In spite of warnings and recommendations from the CDC, less than a quarter of U.S. sexually active teens get tested for HIV, a disease that is common in their age group. The problem has lingered for a long time, so researchers are looking for potential solutions. More and more teenagers are having sex without a condom, which encourages the spreading of HIV infections.
According to the Centers for Disease Control (CDC), almost 50% of all high school students in the United States have had sex without a condom. Among them, 15% have had sex with at least four sexual partners, where just one third of them have actually been screen for HIV. The CDC data shows that HIV rates have been indeed in decline, but there are still 50,000 new cases diagnosed each year.
And a number of 1 in 4 infections are in people between the ages of 13 and 24 years old. Without proper screening, the issue could only grow more severe. It has been estimated that there are a worrying 25,000 adolescents infected with HIV, but are unaware due to a lack of testing. That could only further encourage the numbers to grow. Those unaware of their infection portray as a much higher risk for spreading it.
Those most vulnerable to the disease are gay or bisexual men, intravenous drug users, and those who have multiple sexual partners. However, all who have had unprotected sex should undergo testing. Without a diagnosis and screening, they will become patients of HIV infections without their knowledge, which will deprive them of proper care and screening. If left unattended, the virus can evolve into AIDS, which is ultimately deadly.
According to the CDC, just 22% of high school students have been tested for HIV, even though there were 10,000 cases of new infections found in their age group in 2014. The rate was found to be at 9 out of 100,000 cases for those 15 to 19 years old, but the numbers gradually grow with age. For those between 20 and 24 years old, they reach over 25 in 100,000, which underlines their study’s point: start testing early on.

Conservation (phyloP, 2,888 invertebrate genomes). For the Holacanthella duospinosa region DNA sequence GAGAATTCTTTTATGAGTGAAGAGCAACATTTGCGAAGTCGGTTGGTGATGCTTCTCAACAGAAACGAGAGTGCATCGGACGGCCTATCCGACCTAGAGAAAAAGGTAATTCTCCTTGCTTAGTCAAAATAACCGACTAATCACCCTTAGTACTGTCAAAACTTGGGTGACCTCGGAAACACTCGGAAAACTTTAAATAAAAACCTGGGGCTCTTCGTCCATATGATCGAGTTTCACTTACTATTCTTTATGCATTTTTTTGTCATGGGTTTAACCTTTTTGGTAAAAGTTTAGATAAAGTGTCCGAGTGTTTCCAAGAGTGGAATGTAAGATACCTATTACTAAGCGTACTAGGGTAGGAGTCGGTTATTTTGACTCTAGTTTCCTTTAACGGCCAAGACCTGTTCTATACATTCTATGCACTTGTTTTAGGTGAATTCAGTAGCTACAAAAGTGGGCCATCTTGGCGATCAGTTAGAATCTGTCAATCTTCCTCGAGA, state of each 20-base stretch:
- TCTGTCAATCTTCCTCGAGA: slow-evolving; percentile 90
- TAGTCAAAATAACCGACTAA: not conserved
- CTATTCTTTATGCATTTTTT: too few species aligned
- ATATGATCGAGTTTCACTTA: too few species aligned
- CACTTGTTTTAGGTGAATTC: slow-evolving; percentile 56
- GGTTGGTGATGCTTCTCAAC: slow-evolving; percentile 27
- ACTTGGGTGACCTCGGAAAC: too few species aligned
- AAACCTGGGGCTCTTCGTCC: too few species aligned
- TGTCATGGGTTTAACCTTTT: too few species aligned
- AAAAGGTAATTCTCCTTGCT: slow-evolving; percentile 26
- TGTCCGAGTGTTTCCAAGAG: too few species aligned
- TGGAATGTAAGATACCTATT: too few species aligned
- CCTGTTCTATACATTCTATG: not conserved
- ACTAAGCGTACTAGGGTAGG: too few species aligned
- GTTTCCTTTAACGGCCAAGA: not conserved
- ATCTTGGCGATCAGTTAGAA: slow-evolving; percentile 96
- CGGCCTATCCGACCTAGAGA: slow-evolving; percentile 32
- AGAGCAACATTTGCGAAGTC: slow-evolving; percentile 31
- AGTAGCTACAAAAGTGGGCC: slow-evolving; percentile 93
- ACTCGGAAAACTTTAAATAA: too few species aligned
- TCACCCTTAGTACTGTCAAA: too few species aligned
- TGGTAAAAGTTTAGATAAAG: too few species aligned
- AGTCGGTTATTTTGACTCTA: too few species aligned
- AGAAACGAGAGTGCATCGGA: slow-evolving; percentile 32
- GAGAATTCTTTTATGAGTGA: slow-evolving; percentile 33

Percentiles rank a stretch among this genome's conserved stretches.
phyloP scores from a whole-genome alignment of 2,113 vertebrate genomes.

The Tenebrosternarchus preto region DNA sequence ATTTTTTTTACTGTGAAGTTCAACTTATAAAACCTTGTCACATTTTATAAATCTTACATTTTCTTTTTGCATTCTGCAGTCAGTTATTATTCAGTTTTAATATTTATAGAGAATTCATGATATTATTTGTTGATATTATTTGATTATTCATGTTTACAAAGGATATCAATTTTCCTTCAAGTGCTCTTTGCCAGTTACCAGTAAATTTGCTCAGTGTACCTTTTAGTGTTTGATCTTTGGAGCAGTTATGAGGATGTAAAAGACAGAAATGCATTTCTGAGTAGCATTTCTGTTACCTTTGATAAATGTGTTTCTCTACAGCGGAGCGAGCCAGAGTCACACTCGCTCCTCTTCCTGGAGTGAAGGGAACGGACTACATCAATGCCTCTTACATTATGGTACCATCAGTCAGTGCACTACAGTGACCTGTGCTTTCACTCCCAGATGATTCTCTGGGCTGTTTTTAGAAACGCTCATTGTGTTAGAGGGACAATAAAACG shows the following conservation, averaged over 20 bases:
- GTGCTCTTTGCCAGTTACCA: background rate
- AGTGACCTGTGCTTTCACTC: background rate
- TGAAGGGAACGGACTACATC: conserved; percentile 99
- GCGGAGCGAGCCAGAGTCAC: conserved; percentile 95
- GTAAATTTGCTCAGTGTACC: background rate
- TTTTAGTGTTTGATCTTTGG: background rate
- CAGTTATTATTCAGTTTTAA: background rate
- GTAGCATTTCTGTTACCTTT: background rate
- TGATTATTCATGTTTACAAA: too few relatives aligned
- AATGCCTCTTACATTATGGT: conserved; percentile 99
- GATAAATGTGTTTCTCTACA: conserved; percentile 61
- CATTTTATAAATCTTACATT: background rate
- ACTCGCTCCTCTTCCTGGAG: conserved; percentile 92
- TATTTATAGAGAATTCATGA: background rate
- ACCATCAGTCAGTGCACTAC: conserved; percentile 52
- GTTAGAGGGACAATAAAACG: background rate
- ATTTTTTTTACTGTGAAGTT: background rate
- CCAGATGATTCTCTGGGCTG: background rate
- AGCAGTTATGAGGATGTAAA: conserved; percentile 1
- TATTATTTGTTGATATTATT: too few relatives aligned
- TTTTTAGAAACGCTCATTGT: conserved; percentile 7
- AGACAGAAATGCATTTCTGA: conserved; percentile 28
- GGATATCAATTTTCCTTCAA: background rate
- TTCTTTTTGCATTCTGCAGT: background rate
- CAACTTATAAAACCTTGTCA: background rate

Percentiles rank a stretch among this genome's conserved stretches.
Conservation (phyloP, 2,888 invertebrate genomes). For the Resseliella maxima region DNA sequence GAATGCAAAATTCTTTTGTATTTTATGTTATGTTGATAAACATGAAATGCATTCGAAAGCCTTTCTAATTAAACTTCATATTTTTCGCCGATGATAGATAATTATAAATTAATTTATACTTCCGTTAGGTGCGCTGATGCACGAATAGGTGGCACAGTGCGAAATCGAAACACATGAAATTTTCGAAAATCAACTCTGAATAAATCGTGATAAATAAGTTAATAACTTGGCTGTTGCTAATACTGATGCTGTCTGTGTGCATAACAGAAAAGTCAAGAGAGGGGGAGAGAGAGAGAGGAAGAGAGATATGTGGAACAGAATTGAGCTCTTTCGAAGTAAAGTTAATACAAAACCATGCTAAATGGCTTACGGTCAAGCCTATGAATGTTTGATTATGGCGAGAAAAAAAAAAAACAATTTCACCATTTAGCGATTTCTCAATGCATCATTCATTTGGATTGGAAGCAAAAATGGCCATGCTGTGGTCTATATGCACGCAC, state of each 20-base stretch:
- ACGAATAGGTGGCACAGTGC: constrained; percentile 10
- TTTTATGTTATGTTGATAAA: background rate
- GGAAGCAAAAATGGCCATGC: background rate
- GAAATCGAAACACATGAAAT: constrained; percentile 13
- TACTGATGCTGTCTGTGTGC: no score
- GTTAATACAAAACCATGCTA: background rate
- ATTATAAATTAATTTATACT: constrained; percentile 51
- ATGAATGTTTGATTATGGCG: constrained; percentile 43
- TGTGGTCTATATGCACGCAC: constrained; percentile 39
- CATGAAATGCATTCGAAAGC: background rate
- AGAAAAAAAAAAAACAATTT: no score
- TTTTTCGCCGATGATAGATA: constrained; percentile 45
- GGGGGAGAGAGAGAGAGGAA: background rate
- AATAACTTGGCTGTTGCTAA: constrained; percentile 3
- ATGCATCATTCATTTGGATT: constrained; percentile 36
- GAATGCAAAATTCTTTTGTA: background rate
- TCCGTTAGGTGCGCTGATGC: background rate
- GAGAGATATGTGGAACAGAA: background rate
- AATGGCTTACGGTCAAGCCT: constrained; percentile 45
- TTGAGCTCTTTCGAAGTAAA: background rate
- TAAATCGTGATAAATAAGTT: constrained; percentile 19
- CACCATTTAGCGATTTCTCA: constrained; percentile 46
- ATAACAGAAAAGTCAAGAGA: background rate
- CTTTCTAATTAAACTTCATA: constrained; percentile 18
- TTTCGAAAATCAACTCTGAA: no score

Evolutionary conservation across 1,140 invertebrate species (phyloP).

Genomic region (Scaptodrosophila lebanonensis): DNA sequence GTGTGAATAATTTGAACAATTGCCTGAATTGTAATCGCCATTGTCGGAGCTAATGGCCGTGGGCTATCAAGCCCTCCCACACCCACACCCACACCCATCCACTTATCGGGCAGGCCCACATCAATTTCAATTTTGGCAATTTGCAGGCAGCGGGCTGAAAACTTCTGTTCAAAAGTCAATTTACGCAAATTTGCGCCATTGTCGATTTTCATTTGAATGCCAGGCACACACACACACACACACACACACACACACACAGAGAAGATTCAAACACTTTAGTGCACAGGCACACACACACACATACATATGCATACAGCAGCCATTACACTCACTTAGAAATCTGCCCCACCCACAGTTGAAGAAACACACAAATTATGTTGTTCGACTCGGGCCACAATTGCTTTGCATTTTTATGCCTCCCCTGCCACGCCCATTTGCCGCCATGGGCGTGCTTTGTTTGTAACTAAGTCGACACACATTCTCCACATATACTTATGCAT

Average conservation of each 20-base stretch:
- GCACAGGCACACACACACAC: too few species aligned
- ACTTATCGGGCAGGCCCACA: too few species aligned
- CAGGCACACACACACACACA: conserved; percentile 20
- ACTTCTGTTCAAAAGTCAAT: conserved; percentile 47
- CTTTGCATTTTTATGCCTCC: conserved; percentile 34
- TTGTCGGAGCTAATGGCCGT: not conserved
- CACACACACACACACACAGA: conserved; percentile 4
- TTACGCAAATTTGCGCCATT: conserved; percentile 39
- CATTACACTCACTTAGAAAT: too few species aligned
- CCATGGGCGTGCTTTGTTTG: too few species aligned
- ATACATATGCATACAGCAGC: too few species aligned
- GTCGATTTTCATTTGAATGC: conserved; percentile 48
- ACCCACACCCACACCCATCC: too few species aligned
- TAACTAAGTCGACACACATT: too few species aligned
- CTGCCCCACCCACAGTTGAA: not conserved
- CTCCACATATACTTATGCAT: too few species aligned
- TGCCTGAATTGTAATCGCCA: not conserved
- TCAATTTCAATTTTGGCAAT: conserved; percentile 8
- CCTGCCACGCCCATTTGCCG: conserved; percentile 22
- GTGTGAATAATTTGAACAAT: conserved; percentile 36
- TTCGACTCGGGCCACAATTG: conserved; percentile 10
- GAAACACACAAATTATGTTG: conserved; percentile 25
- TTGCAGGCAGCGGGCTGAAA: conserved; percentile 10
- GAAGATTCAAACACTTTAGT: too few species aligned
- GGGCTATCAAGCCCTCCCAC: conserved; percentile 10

The most common age group remains of young adults between the ages of 25 to 29 years old, at a worrying 36 in 100,000, with some rates higher in the aforementioned groups based on sexual preference. The American Academy of Pediatrics (AAP) constantly advised for young adults under the age of 21 years old to get regularly screened for HIV.
The improvement in testing could see to the rate of infection going down. And, it’s achievable.
Through proper sexual education, system-level intervention in clinics, and free testing services covered by insurance, it’s possible to see the numbers decline. Anonymity and affordability are also a few of the barriers among young people that should be eliminated. Parents or people of authority are encouraged to be more open about sexually transmitted diseases and how to prevent them.
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